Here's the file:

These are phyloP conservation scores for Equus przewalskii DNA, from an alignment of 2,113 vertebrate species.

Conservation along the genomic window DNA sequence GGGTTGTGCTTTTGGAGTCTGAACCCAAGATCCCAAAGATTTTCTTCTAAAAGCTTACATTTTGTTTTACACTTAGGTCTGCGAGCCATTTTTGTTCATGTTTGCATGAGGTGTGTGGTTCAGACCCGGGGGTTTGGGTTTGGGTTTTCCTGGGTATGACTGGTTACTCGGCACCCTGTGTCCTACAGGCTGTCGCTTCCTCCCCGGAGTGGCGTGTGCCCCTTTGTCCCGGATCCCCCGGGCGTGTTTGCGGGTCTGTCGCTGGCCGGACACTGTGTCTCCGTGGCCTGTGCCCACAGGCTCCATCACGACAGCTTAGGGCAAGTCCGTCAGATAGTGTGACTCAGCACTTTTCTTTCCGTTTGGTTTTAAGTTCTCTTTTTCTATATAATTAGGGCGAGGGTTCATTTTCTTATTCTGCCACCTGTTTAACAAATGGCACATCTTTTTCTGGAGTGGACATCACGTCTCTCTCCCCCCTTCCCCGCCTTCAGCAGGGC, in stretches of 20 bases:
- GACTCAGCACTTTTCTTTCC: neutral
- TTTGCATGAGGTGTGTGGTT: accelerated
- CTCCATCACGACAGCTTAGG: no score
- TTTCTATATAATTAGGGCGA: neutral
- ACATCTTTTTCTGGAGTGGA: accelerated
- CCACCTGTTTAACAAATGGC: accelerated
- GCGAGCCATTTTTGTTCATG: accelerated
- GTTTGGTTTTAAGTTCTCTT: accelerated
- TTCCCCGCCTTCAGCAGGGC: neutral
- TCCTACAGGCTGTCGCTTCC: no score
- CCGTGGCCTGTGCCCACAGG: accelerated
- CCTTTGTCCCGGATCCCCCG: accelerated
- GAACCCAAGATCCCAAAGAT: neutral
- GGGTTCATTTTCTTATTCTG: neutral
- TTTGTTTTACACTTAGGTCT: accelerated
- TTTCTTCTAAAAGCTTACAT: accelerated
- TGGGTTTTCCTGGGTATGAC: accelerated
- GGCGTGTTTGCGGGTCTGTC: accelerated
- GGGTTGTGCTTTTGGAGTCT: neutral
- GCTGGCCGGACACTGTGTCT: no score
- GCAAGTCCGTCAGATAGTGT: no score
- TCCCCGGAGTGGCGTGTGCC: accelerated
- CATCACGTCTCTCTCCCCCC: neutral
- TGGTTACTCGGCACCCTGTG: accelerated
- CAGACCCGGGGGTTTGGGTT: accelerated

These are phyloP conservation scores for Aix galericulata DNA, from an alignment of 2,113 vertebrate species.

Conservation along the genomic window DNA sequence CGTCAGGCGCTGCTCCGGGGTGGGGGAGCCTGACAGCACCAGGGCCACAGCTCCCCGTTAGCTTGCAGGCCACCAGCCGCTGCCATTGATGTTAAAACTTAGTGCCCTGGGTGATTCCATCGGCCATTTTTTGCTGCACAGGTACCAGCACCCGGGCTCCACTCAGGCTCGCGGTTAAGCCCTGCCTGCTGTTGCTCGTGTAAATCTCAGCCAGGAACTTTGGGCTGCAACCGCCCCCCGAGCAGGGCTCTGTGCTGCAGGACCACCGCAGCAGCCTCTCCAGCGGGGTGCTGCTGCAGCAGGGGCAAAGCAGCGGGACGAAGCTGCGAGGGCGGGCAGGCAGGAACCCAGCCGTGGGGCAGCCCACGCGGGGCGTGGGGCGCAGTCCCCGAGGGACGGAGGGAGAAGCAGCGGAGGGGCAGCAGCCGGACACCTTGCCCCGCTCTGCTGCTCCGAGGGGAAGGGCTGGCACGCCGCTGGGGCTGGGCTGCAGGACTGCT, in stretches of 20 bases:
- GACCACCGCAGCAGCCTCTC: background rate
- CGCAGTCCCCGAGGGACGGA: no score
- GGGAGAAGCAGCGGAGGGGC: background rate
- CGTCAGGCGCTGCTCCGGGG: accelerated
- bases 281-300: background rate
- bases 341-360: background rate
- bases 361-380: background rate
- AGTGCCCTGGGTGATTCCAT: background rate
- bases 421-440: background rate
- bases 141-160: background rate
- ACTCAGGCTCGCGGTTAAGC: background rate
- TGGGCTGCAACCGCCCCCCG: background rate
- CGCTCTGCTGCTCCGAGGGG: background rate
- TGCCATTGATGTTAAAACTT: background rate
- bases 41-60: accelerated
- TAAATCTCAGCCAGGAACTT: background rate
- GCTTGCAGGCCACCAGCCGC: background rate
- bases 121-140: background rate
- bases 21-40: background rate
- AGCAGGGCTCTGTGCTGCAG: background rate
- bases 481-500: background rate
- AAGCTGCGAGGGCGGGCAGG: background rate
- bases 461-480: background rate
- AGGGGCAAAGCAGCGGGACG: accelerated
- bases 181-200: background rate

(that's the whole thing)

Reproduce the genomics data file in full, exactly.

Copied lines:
These are phyloP conservation scores for Equus przewalskii DNA, from an alignment of 2,113 vertebrate species.

Conservation along the genomic window DNA sequence GGGTTGTGCTTTTGGAGTCTGAACCCAAGATCCCAAAGATTTTCTTCTAAAAGCTTACATTTTGTTTTACACTTAGGTCTGCGAGCCATTTTTGTTCATGTTTGCATGAGGTGTGTGGTTCAGACCCGGGGGTTTGGGTTTGGGTTTTCCTGGGTATGACTGGTTACTCGGCACCCTGTGTCCTACAGGCTGTCGCTTCCTCCCCGGAGTGGCGTGTGCCCCTTTGTCCCGGATCCCCCGGGCGTGTTTGCGGGTCTGTCGCTGGCCGGACACTGTGTCTCCGTGGCCTGTGCCCACAGGCTCCATCACGACAGCTTAGGGCAAGTCCGTCAGATAGTGTGACTCAGCACTTTTCTTTCCGTTTGGTTTTAAGTTCTCTTTTTCTATATAATTAGGGCGAGGGTTCATTTTCTTATTCTGCCACCTGTTTAACAAATGGCACATCTTTTTCTGGAGTGGACATCACGTCTCTCTCCCCCCTTCCCCGCCTTCAGCAGGGC, in stretches of 20 bases:
- GACTCAGCACTTTTCTTTCC: neutral
- TTTGCATGAGGTGTGTGGTT: accelerated
- CTCCATCACGACAGCTTAGG: no score
- TTTCTATATAATTAGGGCGA: neutral
- ACATCTTTTTCTGGAGTGGA: accelerated
- CCACCTGTTTAACAAATGGC: accelerated
- GCGAGCCATTTTTGTTCATG: accelerated
- GTTTGGTTTTAAGTTCTCTT: accelerated
- TTCCCCGCCTTCAGCAGGGC: neutral
- TCCTACAGGCTGTCGCTTCC: no score
- CCGTGGCCTGTGCCCACAGG: accelerated
- CCTTTGTCCCGGATCCCCCG: accelerated
- GAACCCAAGATCCCAAAGAT: neutral
- GGGTTCATTTTCTTATTCTG: neutral
- TTTGTTTTACACTTAGGTCT: accelerated
- TTTCTTCTAAAAGCTTACAT: accelerated
- TGGGTTTTCCTGGGTATGAC: accelerated
- GGCGTGTTTGCGGGTCTGTC: accelerated
- GGGTTGTGCTTTTGGAGTCT: neutral
- GCTGGCCGGACACTGTGTCT: no score
- GCAAGTCCGTCAGATAGTGT: no score
- TCCCCGGAGTGGCGTGTGCC: accelerated
- CATCACGTCTCTCTCCCCCC: neutral
- TGGTTACTCGGCACCCTGTG: accelerated
- CAGACCCGGGGGTTTGGGTT: accelerated

These are phyloP conservation scores for Aix galericulata DNA, from an alignment of 2,113 vertebrate species.

Conservation along the genomic window DNA sequence CGTCAGGCGCTGCTCCGGGGTGGGGGAGCCTGACAGCACCAGGGCCACAGCTCCCCGTTAGCTTGCAGGCCACCAGCCGCTGCCATTGATGTTAAAACTTAGTGCCCTGGGTGATTCCATCGGCCATTTTTTGCTGCACAGGTACCAGCACCCGGGCTCCACTCAGGCTCGCGGTTAAGCCCTGCCTGCTGTTGCTCGTGTAAATCTCAGCCAGGAACTTTGGGCTGCAACCGCCCCCCGAGCAGGGCTCTGTGCTGCAGGACCACCGCAGCAGCCTCTCCAGCGGGGTGCTGCTGCAGCAGGGGCAAAGCAGCGGGACGAAGCTGCGAGGGCGGGCAGGCAGGAACCCAGCCGTGGGGCAGCCCACGCGGGGCGTGGGGCGCAGTCCCCGAGGGACGGAGGGAGAAGCAGCGGAGGGGCAGCAGCCGGACACCTTGCCCCGCTCTGCTGCTCCGAGGGGAAGGGCTGGCACGCCGCTGGGGCTGGGCTGCAGGACTGCT, in stretches of 20 bases:
- GACCACCGCAGCAGCCTCTC: background rate
- CGCAGTCCCCGAGGGACGGA: no score
- GGGAGAAGCAGCGGAGGGGC: background rate
- CGTCAGGCGCTGCTCCGGGG: accelerated
- bases 281-300: background rate
- bases 341-360: background rate
- bases 361-380: background rate
- AGTGCCCTGGGTGATTCCAT: background rate
- bases 421-440: background rate
- bases 141-160: background rate
- ACTCAGGCTCGCGGTTAAGC: background rate
- TGGGCTGCAACCGCCCCCCG: background rate
- CGCTCTGCTGCTCCGAGGGG: background rate
- TGCCATTGATGTTAAAACTT: background rate
- bases 41-60: accelerated
- TAAATCTCAGCCAGGAACTT: background rate
- GCTTGCAGGCCACCAGCCGC: background rate
- bases 121-140: background rate
- bases 21-40: background rate
- AGCAGGGCTCTGTGCTGCAG: background rate
- bases 481-500: background rate
- AAGCTGCGAGGGCGGGCAGG: background rate
- bases 461-480: background rate
- AGGGGCAAAGCAGCGGGACG: accelerated
- bases 181-200: background rate